Limitations on terminations

In the Icelandic labour market, the general rule applies that parties to an employment relationship, i.e. employer and employee, are free to terminate employment contracts without having to justify such termination or provide a reason thereto. In some cases, however, there are provisions for certain notification-of-termination protection or limits in laws and collective wage agreements.

The following consist of limits to the dismissal of an employee:

  • An employee who has notified of the intention of taking parental leave, or who is on such leave, or pregnant women or women who have recently given birth (NOTE – SA terms state less than 14 weeks) may not be dismissed unless there are valid reasons for doing so, in which case the dismissal must be sent with written reasoning thereto. Such circumstances may not be in connection with the employee taking maternity/paternity or parental leave or notification of such leave. This is provided for in Article 30 in Act No. 95/2000 on Maternity/Paternity Leave and Parental Leave.

    Here you can access a notification of pregnancy form, although usually the notification is usually given during an interview involving the employee and a supervisor. In most cases, the rights or the employee are respected. In some cases, however, it can be a good idea to provide such notification formally and have a supervisor confirm reception of such information by submitting an appropriate form.

    The Maternity/Paternity Leave Fund does not require notification until x weeks before the anticipated date of birth, and it is therefore good to have completed the notification on such a form. It should be noted that the spouse not carrying the child, and therefore not, according to the Act on Parental Leave xxx, granted 2 weeks of parental leave, does not enjoy protection before signed documents are sent to the Maternity/Paternity Leave Fund. As a result, notification of becoming a father/mother that does not carry the child is no guarantee for the person in question being granted parental leave although expecting a child. For further details, see here.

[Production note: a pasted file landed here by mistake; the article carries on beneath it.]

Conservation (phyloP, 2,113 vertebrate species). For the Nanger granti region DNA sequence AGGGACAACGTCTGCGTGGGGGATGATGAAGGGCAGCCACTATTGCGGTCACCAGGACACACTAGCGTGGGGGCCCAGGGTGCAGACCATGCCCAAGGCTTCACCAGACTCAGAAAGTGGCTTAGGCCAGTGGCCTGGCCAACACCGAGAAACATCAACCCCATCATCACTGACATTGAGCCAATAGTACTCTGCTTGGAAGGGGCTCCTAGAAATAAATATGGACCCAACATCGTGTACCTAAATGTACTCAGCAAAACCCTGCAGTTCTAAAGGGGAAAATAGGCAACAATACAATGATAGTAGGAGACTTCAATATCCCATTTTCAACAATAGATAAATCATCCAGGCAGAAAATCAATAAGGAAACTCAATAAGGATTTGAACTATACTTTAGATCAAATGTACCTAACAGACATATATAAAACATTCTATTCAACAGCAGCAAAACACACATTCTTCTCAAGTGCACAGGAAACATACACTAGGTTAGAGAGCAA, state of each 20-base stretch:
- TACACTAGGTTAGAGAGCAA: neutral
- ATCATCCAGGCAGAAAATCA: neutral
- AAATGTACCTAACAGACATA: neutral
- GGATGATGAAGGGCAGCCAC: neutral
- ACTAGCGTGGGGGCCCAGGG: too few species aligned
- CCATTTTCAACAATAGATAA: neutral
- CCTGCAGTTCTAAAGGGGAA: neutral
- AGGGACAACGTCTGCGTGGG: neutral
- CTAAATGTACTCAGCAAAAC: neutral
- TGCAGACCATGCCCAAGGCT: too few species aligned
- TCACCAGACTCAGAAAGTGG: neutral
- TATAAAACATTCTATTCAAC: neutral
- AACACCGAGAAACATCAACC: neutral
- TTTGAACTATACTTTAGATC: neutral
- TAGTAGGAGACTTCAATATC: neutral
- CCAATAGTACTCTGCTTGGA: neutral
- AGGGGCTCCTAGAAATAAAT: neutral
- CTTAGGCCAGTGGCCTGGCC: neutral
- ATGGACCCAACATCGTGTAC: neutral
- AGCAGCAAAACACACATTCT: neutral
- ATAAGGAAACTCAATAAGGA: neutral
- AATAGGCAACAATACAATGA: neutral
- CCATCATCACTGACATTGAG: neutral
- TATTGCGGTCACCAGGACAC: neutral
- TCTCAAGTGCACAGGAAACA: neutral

Parental leave can be planned immediately after maternity/paternity leave, although no vacation payments are made. If this is done, the employer has no right to interfere, but if parental leave is taken later, he has the right to deny such leave and make a request thereto.

  • The appointed Union Shop Steward enjoys special workplace protection according to Article 11 on Trade Unions and Industrial Disputes No. 80/1938. According to this Act, employers may not terminate the employment of the shop steward as a result of their work as shop steward nor may shop stewards be made to suffer any adverse consequences due to the fact that a union has asked them to undertake shop steward duties for the union. The shop steward shall also have preferential right to employment in the event that the number of employees in a company needs to be reduced.
    The shop steward must fulfil his duties to the company. If he does not do so, however, he may be dismissed, but the violations must be several and the employer must have issued several reprimands or admonitions before this is possible to enable the shop steward to remedy his violations or conduct.
    In order for the shop steward to enjoy protection, he must have been formally appointed by VR. Each appointment period is two years.

  • Workers’ safety representatives and workers’ representatives on the safety committee, elected by employees on the basis of Section II of Act No. 46/1980 on Working Environment, Health and Safety enjoy the same protection as shop stewards.